Ugo Cappellacci, the president of Sardinia, says ending the visa requirement to the Schengen group of countries would benefit the UAE and Europe.
Sardinia urges visa-free travel for Emiratis 'as soon as possible'
Ugo Cappellacci, leader of the autonomous region of Italy, said ending the visa requirement would benefit the UAE and Europe.
The Schengen area is a group of 26 countries in western Europe that have abolished immigration controls at their common borders.
"I am totally in favour of this because it will be a great opportunity for both Emiratis and Europe, especially Sardinia," said Mr Cappellacci.
"This can go towards the bill of our new relationship, the one of friendship and fraternity between our populations."
Mr Cappellacci arrived in the UAE this week to develop investment and tourism opportunities and hold talks with government officials.
In the three days he met Sheikh Nahyan bin Mubarak, Minister of Culture, Youth and Social Development, and officials from the Abu Dhabi Fund for Development and Abu Dhabi Investment House.
Initially Germany, Austria and Belgium were against the UAE's inclusion for visa-free entry to the area, but Germany has since changed its stance.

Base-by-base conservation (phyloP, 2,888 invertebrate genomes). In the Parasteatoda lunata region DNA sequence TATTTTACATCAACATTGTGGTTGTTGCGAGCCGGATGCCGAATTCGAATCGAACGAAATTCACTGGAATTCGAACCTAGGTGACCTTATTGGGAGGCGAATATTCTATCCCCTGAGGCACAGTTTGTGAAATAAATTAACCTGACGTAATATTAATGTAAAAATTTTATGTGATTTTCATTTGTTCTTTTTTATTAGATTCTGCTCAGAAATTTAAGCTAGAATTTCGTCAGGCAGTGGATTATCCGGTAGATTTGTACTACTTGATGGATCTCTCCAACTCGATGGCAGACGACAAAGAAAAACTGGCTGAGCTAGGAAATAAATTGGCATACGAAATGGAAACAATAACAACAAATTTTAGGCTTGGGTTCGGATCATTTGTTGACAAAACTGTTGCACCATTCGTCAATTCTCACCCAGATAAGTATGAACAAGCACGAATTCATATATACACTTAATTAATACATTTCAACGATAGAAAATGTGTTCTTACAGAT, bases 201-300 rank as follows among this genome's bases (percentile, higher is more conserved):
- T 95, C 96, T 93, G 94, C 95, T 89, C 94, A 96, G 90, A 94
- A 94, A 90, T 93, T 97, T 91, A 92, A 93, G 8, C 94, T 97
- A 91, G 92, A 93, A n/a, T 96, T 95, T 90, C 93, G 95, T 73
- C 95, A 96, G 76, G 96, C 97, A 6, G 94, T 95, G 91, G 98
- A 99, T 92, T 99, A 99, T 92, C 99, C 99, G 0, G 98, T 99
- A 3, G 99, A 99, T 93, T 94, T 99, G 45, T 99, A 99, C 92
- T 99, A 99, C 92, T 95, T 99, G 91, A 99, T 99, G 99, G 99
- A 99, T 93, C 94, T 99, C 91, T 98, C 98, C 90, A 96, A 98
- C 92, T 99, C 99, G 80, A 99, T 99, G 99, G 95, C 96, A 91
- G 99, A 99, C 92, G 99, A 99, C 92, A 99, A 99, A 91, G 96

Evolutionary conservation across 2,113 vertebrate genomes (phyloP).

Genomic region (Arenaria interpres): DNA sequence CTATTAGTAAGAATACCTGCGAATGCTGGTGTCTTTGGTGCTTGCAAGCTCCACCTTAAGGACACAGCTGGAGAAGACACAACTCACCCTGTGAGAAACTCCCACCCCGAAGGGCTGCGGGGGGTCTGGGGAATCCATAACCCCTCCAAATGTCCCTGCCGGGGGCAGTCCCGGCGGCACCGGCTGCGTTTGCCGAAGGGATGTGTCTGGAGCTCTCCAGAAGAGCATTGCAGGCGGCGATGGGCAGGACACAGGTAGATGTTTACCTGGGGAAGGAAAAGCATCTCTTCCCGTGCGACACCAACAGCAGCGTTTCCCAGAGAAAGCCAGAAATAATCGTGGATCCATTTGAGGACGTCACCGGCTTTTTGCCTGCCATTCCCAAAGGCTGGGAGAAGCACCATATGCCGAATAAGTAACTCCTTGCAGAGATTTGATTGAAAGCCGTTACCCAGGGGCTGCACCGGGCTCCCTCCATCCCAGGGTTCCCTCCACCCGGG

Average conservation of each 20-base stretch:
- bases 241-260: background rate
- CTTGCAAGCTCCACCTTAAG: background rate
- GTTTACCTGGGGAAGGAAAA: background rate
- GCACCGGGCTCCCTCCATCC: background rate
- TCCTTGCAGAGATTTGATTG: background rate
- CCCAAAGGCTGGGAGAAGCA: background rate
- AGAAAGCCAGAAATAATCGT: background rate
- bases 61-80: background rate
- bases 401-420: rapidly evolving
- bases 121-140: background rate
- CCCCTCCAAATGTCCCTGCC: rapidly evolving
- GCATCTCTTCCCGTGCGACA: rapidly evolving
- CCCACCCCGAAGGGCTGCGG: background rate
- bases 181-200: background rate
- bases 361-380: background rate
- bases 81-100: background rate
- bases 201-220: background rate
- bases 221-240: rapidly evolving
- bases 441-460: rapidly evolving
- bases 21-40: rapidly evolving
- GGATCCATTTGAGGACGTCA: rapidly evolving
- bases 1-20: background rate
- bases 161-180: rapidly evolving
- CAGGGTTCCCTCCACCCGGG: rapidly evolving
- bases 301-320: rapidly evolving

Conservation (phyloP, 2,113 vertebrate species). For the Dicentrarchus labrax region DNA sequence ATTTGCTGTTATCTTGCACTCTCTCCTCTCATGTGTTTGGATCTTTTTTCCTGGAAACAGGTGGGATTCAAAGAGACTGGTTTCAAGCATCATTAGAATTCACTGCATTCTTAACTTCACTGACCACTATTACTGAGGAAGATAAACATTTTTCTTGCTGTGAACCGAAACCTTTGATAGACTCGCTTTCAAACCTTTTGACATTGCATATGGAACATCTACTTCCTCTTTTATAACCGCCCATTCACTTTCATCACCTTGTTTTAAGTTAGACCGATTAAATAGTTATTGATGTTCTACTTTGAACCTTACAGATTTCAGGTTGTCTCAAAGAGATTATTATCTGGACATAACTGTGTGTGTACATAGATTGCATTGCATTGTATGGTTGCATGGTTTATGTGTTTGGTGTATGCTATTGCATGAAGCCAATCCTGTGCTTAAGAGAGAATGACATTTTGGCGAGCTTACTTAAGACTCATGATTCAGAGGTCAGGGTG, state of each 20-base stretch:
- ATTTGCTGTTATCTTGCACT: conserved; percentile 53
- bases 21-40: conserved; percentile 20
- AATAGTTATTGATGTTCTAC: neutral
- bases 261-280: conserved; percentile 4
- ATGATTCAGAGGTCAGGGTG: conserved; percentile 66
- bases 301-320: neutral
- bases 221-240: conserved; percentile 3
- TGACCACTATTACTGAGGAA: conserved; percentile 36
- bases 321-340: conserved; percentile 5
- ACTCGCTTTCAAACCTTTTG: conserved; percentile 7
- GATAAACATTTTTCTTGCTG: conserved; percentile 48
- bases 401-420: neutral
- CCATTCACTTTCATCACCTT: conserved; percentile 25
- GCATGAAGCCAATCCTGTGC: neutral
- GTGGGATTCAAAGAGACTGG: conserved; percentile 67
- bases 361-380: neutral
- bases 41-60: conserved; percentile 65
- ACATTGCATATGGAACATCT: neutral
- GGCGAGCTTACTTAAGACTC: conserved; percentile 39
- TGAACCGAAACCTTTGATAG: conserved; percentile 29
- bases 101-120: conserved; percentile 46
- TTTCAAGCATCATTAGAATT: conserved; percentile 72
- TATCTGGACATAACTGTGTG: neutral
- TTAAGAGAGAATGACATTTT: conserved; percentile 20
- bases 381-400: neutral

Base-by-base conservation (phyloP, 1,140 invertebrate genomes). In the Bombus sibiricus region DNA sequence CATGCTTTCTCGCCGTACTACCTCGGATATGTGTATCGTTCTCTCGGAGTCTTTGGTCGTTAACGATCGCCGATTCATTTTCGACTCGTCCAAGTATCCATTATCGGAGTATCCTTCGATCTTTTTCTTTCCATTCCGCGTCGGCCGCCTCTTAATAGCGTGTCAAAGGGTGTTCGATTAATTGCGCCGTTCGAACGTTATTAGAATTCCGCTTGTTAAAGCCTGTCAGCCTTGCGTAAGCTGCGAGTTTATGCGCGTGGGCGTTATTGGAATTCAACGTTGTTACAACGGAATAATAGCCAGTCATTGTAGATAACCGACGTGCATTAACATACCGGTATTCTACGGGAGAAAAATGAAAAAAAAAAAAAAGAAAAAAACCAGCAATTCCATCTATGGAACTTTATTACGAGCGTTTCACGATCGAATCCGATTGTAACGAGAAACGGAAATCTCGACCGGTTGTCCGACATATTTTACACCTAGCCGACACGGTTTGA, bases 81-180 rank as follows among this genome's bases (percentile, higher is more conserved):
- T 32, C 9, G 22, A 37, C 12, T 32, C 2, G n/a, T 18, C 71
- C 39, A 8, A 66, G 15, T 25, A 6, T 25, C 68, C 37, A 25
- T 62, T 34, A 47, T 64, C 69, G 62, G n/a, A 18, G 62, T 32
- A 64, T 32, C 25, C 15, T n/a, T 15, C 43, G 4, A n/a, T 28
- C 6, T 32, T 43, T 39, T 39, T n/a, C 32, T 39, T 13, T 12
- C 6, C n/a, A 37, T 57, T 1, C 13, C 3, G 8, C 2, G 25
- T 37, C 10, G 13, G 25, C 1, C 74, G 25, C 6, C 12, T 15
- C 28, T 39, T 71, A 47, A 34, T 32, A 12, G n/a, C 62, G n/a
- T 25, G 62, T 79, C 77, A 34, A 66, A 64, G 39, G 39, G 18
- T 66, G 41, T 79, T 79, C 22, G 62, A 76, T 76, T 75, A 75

Mr Cappellacci said freedom of travel for Emirati citizens in Europe would be welcomed in his region, the second-largest island in the Mediterranean, as it would complement economic restructuring and growing focus on tourism.
"Tourism accounted for 10 per cent of our GDP previously and now we are in the process of implementing a new economic strategy where we will focus on investment in to that sector," he said.
The Sardinian economy previously focused on heavy industry but has now turned towards renewable power.
"In the past, we focused on heavy industry like chemicals, aluminium, metallurgy, mining and textile production," Mr Cappellacci said.
"We have turned the chemical industry into a green chemical production and into the production of biodegradable materials."
He said the services industry accounted for 66 per cent of Sardinia's gross domestic product, which provided a strong base for greater emphasis on tourism.
Sardinia has three international airports that connect it with the big Italian cities and places in the UK, Scandinavia, Spain and Germany.
Mr Cappellacci said his development plan for tourism would include subsidised air fares from October this year for cheaper travel to Sardinia.
"A plane ticket to Cagliari [from Rome or Milan] costs, on average, ?400 (Dh1,957) now. From now on, between September and May a ticket would cost only ?50, while in peak seasons between June and August, it would cost ?400," he said.
There was a major Qatari investment this year in Costa Smeralda, in the north of the island.
Golf clubs and hotels costing up to US$3,000 (Dh11,000) a night in peak season now stand along 20 kilometres of coastline.